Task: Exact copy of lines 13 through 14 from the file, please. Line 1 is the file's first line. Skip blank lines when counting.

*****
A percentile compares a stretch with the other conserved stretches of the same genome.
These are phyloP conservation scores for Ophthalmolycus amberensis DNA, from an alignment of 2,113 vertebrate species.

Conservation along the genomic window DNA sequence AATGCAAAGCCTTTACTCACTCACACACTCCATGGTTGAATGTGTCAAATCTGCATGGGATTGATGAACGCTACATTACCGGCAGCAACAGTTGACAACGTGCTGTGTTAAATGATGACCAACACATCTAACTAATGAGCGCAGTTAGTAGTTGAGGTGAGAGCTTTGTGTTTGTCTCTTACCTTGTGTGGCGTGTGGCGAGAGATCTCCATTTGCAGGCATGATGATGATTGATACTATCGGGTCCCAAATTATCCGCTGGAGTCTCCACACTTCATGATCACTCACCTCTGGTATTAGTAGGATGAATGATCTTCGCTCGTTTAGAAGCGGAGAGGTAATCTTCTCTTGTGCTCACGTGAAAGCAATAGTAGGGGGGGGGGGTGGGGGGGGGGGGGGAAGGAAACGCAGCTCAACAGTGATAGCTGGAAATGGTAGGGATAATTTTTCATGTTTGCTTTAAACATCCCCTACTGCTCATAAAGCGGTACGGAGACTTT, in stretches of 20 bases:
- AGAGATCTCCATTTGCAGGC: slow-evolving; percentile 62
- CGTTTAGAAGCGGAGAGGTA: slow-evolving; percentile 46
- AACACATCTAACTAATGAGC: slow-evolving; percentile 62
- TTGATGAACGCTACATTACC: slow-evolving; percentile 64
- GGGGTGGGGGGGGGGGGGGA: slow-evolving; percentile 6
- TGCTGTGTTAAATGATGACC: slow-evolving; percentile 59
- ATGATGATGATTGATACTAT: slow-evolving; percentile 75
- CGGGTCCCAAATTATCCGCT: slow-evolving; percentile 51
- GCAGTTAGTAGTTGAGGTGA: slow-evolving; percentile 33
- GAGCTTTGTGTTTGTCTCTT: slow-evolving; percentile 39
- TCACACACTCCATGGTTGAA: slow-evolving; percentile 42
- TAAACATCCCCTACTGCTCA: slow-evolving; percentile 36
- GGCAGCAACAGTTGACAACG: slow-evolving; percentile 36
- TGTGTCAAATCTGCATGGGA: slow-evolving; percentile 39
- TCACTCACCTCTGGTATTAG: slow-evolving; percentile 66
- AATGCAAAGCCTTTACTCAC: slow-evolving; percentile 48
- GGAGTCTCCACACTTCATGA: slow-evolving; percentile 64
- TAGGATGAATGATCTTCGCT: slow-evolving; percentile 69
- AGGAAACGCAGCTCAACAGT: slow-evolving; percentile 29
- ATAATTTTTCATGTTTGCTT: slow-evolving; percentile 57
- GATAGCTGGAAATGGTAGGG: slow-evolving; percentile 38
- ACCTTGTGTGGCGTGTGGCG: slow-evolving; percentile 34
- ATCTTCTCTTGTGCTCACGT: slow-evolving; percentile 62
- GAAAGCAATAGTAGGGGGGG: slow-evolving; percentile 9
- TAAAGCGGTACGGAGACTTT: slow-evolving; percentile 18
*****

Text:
- GAGCTTTGTGTTTGTCTCTT: slow-evolving; percentile 39
- TCACACACTCCATGGTTGAA: slow-evolving; percentile 42